There are two main types of assets a business entity holds when it comes to **consumption. **Some assets are fully consumable and do not have any value at the end of their useful life. On the other hand, some assets are not fully consumable and are left with a residual value at the end of useful life. These assets are usually called capital assets.

Capital assets are fixed assets because their benefits to the business entity are extended over more than one financial period. The acquisition cost exceeds the company’s estimates. These assets are depreciated every financial year to realize the asset’s value as a part of the expense. The discussed properties of capital assets help differentiate them from ordinary assets.

A fixed asset’s residual value or salvage value is usually an important consideration for a business entity. The residual value serves as a base for several estimates, financial analyses, and calculations to the business entity.

Therefore, understanding residual value determination is important for a business entity and a financial analyst. This article will discuss the methods to calculate a fixed asset’s residual value and the importance of the calculation.

**What Is Residual Value Of A Fixed Asset**

The residual value is the dispose-off value if a fixed asset is sold by the business entity. The simplest definition of an asset’s residual value is its** value after full depreciation.**

It can be defined as,

*Residual value or salvage value of an asset. Residual value is the amount that the owner of a fixed asset expects to receive if the asset is disposed of by selling it at the end of its useful life.*

The useful life of an asset is an important consideration in determining an asset’s disposal value. The residual value determination assumes that the asset will reach the end of its useful life and will be in the expected condition at the end of useful life.

**Residual Value Vs. Salvage Value**

Residual value and salvage value are the terms interchangeably used for the end value of a fixed asset. However, the practical implications of residual and salvage value are different from each other. A business entity acquires assets by different methods, including purchasing an asset or leasing it from a financial institution. In both cases, the useful life and end-life value are estimated by the business.

**The residual value** of fixed assets is calculated for **leased assets**. However, the **salvage value** is the term generally used for the life-end value of **purchased assets**.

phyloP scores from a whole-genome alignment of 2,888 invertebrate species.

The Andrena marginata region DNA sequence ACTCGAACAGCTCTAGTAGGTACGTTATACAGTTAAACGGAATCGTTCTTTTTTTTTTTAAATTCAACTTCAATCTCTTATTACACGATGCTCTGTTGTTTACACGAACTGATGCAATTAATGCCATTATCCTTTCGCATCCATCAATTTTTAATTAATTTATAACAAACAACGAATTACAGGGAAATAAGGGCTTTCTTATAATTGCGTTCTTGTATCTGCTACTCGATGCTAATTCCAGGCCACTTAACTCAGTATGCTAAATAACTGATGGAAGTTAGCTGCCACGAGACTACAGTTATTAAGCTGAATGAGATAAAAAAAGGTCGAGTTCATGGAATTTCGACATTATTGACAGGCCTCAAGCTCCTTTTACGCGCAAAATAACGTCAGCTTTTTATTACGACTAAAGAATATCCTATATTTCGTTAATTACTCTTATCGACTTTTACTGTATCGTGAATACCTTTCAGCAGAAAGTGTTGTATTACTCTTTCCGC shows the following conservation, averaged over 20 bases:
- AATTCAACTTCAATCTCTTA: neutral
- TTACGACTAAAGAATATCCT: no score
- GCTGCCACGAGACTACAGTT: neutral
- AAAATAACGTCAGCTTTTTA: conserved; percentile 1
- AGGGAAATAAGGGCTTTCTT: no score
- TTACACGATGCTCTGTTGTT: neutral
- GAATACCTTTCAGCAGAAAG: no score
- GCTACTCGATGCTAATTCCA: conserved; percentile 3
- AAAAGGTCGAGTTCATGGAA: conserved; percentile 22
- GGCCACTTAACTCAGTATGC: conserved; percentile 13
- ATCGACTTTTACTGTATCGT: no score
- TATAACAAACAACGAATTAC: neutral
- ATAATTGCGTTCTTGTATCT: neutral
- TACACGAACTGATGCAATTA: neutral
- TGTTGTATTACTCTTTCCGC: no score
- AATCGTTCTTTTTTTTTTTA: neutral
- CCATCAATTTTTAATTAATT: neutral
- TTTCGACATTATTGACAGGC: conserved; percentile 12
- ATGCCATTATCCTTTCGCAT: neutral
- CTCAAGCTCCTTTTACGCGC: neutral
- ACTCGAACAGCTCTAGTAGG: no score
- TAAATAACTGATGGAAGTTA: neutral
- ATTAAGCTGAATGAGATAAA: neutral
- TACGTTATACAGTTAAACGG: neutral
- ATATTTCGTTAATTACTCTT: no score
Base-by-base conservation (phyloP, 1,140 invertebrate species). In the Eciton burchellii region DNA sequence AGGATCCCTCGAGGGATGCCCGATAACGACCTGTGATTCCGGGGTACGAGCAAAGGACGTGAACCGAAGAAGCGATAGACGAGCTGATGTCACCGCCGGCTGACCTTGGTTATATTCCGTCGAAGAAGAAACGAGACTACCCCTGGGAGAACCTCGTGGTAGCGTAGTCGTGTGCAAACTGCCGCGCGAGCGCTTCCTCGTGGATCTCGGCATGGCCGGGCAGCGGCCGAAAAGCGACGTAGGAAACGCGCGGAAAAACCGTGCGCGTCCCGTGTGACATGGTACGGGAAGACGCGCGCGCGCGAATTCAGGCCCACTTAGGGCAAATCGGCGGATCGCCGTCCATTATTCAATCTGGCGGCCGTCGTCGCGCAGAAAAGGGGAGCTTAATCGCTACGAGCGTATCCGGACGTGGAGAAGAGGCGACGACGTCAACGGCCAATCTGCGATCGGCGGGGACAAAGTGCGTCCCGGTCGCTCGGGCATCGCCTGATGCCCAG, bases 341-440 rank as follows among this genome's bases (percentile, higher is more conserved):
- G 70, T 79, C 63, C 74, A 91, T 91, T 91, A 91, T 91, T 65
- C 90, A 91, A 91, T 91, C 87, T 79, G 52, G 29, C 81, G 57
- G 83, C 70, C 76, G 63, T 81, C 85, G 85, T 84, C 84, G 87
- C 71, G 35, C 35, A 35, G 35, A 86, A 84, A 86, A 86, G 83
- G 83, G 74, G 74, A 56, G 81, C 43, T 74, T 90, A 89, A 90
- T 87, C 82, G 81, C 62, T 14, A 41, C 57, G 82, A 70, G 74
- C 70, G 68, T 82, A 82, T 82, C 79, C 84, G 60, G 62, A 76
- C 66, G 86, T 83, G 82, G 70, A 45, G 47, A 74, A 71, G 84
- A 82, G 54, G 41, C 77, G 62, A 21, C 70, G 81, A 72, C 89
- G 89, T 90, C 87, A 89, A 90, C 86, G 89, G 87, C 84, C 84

**Understanding Residual Value**

Business organizations often determine the residual value or the salvage value for the asset’s cash flow estimations and depreciation. The determination of an asset’s residual value varies from industry to industry. The residual value determination for capital budgeting projects is different from that for investment. The residual value in capital budgeting represents the **amount expected to be recovered by selling an asset after it is no longer useful for cash flow generation.**

The residual value in the case of investments is determined by subtracting the profit from the investment cost. The concept can be broken down into leased assets and purchased assets.

**Residual Value And Leases**

Take an example of a car you have got from the bank on lease. The residual value for the car will be the car’s value at the end of the lease period. We can define the residual value of a leased car as the amount lessee can pay to take ownership of the car.

The financial institutions issuing the lease calculate the asset’s residual value at the time of the lease agreement. The amount is usually a **fixed sum, **and it is determined based on the past models and future predictions of financial institutions. The residual value of the lease is **inversely proportional **to its useful life. The higher the useful life, the lower the residual value of an asset.

For instance, a bank-issued you a car on a lease, and the car has a value of 35,000 USD. According to the bank’s estimates, the car’s residual value will be 16,000 USD at the end of the lease period. The lessee will pay the difference of actual and residual value as lease payments during the lease period. If the asset’s residual value is higher, the monthly or annual lease payments are lower and vice versa.

**Residual Value And Purchases**

In the case of a purchased asset, the residual value is calculated by using salvage value. The salvage value equals the book value of assets after recognizing full depreciation during the useful life.

Take an example of a car you purchased that has an estimated useful life of 12 years. After 12 years, the business decided to dispose of the car. It was sold to a junk dealer for 700 USD. The cost of transporting the car was $80.